PHXY Color 1.0
http://www.noiseindustries.com - $99.00
Review by Steve Douglas
PHXY a company, which produces various color and keying plug-ins sets for Final Cut Pro, Final Cut Express, Motion, and Adobe After Effects, has aligned itself under the Noise Industries and FX Factory engine. Therefore, in order to use the PHXY filters you must already have Noise Industries' FX Factory installed. That should not be a problem as Noise Industries continually adds to its collections and updates previous collections which provides confidence that you are purchasing from a company that cares enough about its customers to be consistently improving what its software has to offer. When asked, I never hesitate to recommend software from Noise Industries. Trust me, I do not recommend every piece of software I have access to.
For this article I have focused on the PHYX Color set which consists of five individual filters within the PHYX folder found in your filters tab.
The BleachBypass filter is not unlike many BleachBypass filters I have seen. It is used quite frequently in films to create dramatic effects in its reduction of a film's color saturation. The movie '300' quickly comes to mind. Used discriminately, it can greatly enhance the appearance of many scenes.
The same frame with the saturation brought down, the bleach low setting lowered and a mix setting of 82%.
With PHXY's BleachBypass with both the gamma and saturation settings pushed up.
The next filter in the PHYX collection is the Shift/Suppress filter designed to either suppress a specific color in the image or shift it as you might when using color gels. This is done by highlighting the specific part of the image whose color you may want to alter. I found that when suppressing a specific color, it also seemed to affect other colors in the image as well rather than just the intended color.
In this frame I used the the PHYX filter set in 'Suppress Mode'
and used the eyedropper on the sky which conversely makes the color of the sand pop a bit.
With the same frame, I used the filter to suppress the color of the sand.
As you can see there was also a crushing of the blacks as the blue of the sky becomes more prominent.
With the Selective Saturation filter you need to be careful not to bring up the saturation amount too much, however, used carefully, you can sample an individual color, as you did with the Shift/Suppress filter, and control its color saturation.
The original frame of a Kenyan sundown.
Isolating the red of the sky, using the Selective Saturation filter
and a bit of the mix control effectively created a new look.
Here is the original frame.
Using the eyedropper on the green of the grass,
most of the color pertaining to the jeep was maintained while desaturating the grass itself.
The PHYX Glow Dark filter was able to help me make an ordinary appearance of my subject matter really stand out. It works by diffusing the darker areas of an image and creating, in PHYX's words, a 'more real' appearance. It should not be confused with standard glow filters so don't let the name fool you.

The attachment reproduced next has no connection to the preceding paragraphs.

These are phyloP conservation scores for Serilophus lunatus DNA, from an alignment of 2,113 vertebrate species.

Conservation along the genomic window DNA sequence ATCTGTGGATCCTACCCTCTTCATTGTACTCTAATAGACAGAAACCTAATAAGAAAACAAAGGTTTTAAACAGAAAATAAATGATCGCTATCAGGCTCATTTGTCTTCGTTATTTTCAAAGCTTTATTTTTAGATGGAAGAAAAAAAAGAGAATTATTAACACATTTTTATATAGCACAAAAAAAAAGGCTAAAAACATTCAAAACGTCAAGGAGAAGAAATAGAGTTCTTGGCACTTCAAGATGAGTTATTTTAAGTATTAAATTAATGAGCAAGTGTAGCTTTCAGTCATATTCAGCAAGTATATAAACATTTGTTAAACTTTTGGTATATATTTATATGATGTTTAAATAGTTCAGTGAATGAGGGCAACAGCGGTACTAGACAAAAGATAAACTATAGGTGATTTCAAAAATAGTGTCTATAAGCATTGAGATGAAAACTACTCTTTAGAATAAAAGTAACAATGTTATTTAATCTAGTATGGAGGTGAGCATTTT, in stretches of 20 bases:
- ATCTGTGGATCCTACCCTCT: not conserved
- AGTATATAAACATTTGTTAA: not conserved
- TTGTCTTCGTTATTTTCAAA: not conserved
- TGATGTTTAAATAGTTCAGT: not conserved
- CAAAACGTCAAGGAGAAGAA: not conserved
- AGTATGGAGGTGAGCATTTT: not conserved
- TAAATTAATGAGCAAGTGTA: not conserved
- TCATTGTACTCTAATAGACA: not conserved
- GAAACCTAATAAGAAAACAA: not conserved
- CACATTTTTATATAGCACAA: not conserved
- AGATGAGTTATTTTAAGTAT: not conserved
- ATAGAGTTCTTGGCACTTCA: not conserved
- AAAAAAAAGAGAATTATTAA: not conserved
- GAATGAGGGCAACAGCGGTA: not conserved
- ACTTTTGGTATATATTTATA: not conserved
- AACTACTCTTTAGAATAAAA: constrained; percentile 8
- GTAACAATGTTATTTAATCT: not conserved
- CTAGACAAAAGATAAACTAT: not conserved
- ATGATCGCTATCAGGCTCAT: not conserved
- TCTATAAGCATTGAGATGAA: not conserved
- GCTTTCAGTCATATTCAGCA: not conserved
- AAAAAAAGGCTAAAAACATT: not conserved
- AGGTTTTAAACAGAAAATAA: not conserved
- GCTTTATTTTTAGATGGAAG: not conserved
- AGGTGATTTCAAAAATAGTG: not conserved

A nice original frame of some sea lions
Using the Glow Dark filter just makes it nicer.
Again, I found that by bringing up the strength parameter of the filter past .6
created artifacts on the sea lions cheek so monitor your footage carefully as you should whenever doing any color grading.
I wasn't quite as impressed with the Techni2Strip filter which is designed to simulate Technicolor's original 2-strip process. Two method options are available and the results did not blow me away as something I couldn't create with any number of color correction tools.
The original frame
Using the PHYX Techni2Strip A option
Using the filter's alternate B option at its default setting.
All in all, this is a nice little set of filters by PHYX for helping the editor create an appealing and different look to their footage. I can't say that they are particularly unique or that they can't be replicated in other color grading collections produced by other companies, including Noise Industries own DV Shade Easy Looks. However, the cost is very reasonable and the effects created, when used parsimoniously, can make ordinary footage appear to be shot more professionally. For those seeking a quality color grading set of plug-ins, than I would easily urge taking a good look at those from PHYX and Noise Industries.
Steve Douglas is a certified Apple Pro for Final Cut Pro 7 and underwater videographer. A winner of the 1999 Pacific Coast Underwater Film Competition, 2003 IVIE competition, 2004 Los Angeles Underwater Photographic competition, and the prestigious 2005 International Beneath the Sea Film Competition, where he also won the Stan Waterman Award for Excellence in Underwater Videography and 'Diver of the Year', Steve was a safety diver on the feature film "The Deep Blue Sea", contributed footage to the Seaworld Park's Atlantis production, and productions for National Geographic and the History channels. Steve was a feature writer for Asian Diver Magazine and is one of the founding organizers of the San Diego UnderSea Film Exhibition. He is available for both private and group seminars for Final Cut Pro and leads underwater filming expeditions and African safaris with upcoming excursions to the Cocos Islands, Costa Rica, Lembeh Straits, Indonesia, and Wakatobi. Feel free to contact him if you are interested in joining Steve on any of these exciting trips. www.worldfilmsandtravel.com
copyright © Steve Douglas 2010
This article first appeared on www.kenstone.net and is reprinted here with permission.
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